Aviva buyback brings shareholder returns up to £9bn

Aviva’s boss has intensified her efforts to turn around the insurer. She is implementing a plan that will boost cash returns to investors and increase annual profits by £2 billion within three years.

Amanda Blanc stated that the group is “moving faster than ever before”, as they posted an increase of 9 per cent in their annual operating profit last year, to £1.47 Billion. This was higher than the £1.43 Billion expected by City analysts.

Aviva will also return another £300 million in share buybacks to investors, on top of the final dividend of 22.33p per share declared by the group for 2023. The total amount of capital Aviva returned to investors in the last three years is now more than £9bn.

Aviva announced that it would increase its dividend guidance to a mid-single digit percentage growth of the cash cost, rather than its previous goal of low- to midsingle digit increases. Blanc’s growth ambitions were also demonstrated by her target to generate £2 billion operating profit by 2026.

Investors reacted by driving Aviva’s shares up 11p or 2.4% to 466p.

Blanc has received praise in the City after he became Aviva’s chief executive in July 2019.

The FTSE 100 insurer is Britain’s largest composite insurer. It offers both life and general insurance. It was formed in 2000 by the merger of Norwich Union with CGU. Aviva shareholders were frustrated by Aviva’s poor stock market performance when Blanc took over.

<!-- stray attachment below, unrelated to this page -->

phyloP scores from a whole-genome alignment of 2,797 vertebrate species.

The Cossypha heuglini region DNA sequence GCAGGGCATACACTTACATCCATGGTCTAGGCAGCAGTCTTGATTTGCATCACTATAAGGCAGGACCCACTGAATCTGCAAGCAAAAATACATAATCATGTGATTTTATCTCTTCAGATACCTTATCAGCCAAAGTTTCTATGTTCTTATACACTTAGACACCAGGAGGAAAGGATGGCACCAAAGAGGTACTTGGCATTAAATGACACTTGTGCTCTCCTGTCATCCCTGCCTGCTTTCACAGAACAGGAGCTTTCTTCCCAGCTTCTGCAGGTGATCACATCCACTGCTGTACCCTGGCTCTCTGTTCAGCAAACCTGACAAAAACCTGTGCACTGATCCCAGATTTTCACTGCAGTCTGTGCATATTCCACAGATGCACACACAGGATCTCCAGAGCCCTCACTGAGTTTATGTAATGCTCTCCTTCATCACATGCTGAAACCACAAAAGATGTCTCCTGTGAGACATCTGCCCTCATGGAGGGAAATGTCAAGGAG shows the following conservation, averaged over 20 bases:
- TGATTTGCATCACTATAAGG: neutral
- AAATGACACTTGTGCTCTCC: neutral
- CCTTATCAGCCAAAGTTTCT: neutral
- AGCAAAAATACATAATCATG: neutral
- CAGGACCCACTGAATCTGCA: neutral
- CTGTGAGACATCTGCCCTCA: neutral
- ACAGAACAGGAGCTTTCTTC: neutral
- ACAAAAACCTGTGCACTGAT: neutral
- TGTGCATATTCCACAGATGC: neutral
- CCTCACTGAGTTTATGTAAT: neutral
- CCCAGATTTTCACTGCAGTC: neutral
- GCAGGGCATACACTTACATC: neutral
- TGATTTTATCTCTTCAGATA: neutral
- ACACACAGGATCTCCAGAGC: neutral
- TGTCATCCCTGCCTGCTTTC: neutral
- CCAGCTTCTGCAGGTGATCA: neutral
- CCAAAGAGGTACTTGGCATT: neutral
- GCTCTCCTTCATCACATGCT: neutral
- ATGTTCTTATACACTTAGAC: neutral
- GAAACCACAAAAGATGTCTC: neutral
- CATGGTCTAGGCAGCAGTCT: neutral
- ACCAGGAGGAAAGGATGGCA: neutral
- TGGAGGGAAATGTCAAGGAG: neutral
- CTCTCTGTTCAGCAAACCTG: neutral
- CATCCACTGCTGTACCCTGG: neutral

She quickly restructured the company, selling off a number of divisions in order to remove it from Italy, Vietnam France, Turkey, Poland, and Singapore. It was refocused on the UK, Republic of Ireland, and Canada. A large portion of the proceeds generated were returned to investors.

Amanda Blanc, the chief executive of Aviva, stated that Aviva has no intention to compete with Direct Line, a motor insurance company.

Blanc has also tried to boost Aviva’s growth through small acquisitions. This included a £385million deal to acquire Succession Wealth two years ago, which gave Aviva a presence in financial advice. A £460million takeover of AIG’s UK protection business in September last year and a £100million purchase of Optiom Canada in November.

This week, she continued her acquisition spree with a £242million deal for Probitas. The FTSE100 company returns to the Lloyd’s of London market after 24years away.

She stated that Aviva had “pretty much covered” itself and that it was not interested in Direct Line – the motor insurance company that Ageas, its Belgian competitor, is attempting to acquire for £3.1 billion. Blanc stated that “we don’t have a burning desire to say we’ve got an actual problem in this sector and we need fill the gap.” “But if we say that, then we’ll be opportunistic.”

Aviva shares are up sharply since Blanc was appointed chief executive, but little has changed from a year earlier amid a general malaise in London-listed financial service stocks. Aviva has become a target for takeover speculation, and Generali of Italy has been mentioned as a potential suitor. Blanc stated: “This is mostly market chatter.” We’re focusing on running a business that I believe is very, very profitable.